The area we are looking at above is the green one without a red line around it.

And then yet then another organisation came to mind called Mersey Forest so I emailed them too.

In words used to title the Isaac Hayes album – To be Continued – Keep an eye out for posting two……….

Dogs – Love them or dislike them these are the Sefton rules

Here’s a link to the updated rules for dogs on public land and highways:-

www.sefton.gov.uk/dogs

I’ve not had a dog since I was 14 but I do occasionally look after this lovely old chap called Chester:-

I’ve said it before but I really do wonder how one person can look after 6 dogs. Frankly, keeping Chester out of mischief is a big enough job when he comes to stay with us, another 5 Chesters is utterly mind-boggling to me.

Anyway, as Sefton Council has updated its rules which I might add will apply to all parks and gardens in the Borough (including those run by Maghull Town Council, Aintree Village Parish Council & Lydiate Parish Council) I thought I’d put the new rules out there.

A tribute to ‘Pat from Lydiate’

For the last 5 years, one of my Borough councillors for Park Ward of Sefton Council has been Independent Pat O’Hanlon. She effectively took up as a Borough councillor as I bowed out of being one in 2016.

I got to know Pat as she was one of quite a few environmental campaigners who came together from across the political spectrum to oppose high-grade agricultural land being taken out of the Green Belt in Sefton Borough for development via the Sefton Local Plan; a fight I had long been involved with myself as regular readers of this blog site will be aware. Pat came from a Labour/socialist background but had left the Labour Party due to its stance on this hugely controversial issue. Indeed, she didn’t just leave Labour she stood against them and took a Sefton Council seat off them in Park Ward.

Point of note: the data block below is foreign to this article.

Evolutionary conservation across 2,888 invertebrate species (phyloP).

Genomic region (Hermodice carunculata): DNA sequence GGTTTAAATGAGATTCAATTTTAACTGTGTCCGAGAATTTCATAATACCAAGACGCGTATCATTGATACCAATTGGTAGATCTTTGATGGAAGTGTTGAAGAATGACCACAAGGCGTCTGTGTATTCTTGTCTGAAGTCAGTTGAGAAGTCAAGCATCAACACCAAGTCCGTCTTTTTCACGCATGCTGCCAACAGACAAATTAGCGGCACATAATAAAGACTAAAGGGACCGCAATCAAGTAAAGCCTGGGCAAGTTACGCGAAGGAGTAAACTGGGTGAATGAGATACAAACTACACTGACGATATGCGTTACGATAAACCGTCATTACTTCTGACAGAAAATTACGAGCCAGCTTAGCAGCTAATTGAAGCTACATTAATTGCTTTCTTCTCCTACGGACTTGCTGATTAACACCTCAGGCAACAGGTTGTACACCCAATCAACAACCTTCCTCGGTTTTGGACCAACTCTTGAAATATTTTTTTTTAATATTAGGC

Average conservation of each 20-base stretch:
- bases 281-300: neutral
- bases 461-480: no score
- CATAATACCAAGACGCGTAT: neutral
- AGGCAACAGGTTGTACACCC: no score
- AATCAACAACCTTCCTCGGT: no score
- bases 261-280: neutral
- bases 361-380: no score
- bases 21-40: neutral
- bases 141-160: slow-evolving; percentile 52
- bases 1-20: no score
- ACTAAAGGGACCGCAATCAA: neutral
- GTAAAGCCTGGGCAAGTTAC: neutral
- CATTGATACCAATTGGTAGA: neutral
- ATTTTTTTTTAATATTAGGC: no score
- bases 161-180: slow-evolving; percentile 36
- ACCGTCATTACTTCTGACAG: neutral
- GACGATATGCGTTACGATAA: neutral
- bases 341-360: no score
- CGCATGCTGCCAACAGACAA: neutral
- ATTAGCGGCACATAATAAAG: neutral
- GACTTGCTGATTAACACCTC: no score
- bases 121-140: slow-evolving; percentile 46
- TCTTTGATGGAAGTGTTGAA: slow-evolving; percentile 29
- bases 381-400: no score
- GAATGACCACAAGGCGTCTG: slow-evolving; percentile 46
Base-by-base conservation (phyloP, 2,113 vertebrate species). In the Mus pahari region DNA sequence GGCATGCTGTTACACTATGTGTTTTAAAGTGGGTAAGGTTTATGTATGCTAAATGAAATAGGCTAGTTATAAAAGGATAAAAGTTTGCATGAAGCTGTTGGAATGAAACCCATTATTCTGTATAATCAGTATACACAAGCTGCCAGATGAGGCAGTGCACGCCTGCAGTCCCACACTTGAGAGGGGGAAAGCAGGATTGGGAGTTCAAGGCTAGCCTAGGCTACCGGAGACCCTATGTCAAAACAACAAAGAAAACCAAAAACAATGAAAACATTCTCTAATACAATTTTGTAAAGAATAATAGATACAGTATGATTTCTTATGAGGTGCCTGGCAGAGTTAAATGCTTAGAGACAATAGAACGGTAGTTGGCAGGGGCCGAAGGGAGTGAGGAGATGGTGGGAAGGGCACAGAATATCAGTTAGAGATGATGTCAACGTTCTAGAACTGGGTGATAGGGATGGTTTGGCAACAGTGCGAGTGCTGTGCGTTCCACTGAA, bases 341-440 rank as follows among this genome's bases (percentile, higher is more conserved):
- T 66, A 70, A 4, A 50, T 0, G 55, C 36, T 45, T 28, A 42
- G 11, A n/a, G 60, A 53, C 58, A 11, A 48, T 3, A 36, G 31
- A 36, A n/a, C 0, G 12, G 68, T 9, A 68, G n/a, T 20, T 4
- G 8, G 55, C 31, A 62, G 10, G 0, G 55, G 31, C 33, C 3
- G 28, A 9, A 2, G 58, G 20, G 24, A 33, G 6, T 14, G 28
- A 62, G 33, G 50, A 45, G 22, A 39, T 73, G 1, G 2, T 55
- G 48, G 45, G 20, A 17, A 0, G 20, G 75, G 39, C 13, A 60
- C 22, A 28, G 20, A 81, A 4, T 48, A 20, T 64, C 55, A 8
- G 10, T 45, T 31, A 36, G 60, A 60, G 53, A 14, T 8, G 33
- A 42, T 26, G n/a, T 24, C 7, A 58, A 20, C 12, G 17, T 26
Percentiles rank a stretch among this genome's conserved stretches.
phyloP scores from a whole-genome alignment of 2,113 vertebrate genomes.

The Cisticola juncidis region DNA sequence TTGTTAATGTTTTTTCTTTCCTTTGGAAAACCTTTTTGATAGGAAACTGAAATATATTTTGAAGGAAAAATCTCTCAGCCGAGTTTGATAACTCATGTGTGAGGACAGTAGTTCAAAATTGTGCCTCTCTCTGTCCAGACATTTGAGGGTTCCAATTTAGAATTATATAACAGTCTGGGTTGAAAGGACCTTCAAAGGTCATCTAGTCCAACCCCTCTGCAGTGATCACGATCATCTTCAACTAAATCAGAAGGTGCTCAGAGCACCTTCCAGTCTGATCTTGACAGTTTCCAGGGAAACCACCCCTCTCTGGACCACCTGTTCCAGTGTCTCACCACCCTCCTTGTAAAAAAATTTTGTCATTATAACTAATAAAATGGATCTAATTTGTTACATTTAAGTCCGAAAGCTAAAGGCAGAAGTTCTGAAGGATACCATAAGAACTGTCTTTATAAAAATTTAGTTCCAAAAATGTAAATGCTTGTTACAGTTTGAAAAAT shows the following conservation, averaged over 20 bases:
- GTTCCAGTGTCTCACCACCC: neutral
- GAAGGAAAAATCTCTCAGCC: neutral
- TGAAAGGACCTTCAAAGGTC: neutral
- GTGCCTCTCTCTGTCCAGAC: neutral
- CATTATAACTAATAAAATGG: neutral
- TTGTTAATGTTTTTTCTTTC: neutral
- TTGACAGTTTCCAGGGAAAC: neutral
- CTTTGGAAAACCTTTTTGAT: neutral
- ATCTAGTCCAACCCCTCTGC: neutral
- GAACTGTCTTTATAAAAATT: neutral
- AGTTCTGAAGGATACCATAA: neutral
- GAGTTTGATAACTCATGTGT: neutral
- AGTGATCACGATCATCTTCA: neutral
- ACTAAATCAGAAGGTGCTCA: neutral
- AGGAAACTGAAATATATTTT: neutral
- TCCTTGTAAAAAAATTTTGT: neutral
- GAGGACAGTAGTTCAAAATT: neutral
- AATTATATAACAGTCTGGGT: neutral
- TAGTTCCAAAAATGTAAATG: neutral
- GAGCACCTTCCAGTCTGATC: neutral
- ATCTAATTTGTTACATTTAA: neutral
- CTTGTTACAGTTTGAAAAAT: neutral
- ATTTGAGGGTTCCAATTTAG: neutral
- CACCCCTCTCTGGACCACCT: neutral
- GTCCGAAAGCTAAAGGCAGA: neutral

I liked working with Pat as she reminded me of another previous councillor for Park Ward – Lib Dem Robbie Fenton – who was tenacious and very determined to pursue any and every issue brought to her attention. Like Robbie, Pat did not seek the limelight as a councillor, she just got on with the job and she did it very well.

I was disappointed when it became apparent that Pat would not be contesting her Park Ward seat this May as politics needs the Pat’s and Robbie’s of this world who don’t give a damn who they take on.

Before Pat was elected she gained the nickname ‘Pat from Lydiate’ as a consequence, I think, of an interview on Radio Merseyside. She was also a very significant campaigner against asbestos pollution and I think it fair to say she gave both Sefton Council and the Health and Safety Executive a real run for their money over it.

Well done Pat, I’d be surprised if anyone who’d approached you during your term of office as a borough councillor had anything but good things to say about you. You more than did your bit for Lydiate, Maghull and the local environment; enjoy your retirement.

Cycling and crossing Maghull’s ‘Berlin Wall’

The new (ish) cyclist unfriendly Alt Junction in Maghull

Maghull is very flat so you’d expect it to be perfect to cycle around and yet the busy A59/Northway cuts Maghull in half. I’ve always said it’s akin to the Town’s own Berlin Wall when it comes to cycling and even to some extent walking. I have of course blogged about this matter many times before and called upon Sefton Council to improve the lot of cyclists wanting to cross and cycle safely along Maghull’s great divide. Here’s a link to a previous posting of mine on this matter:-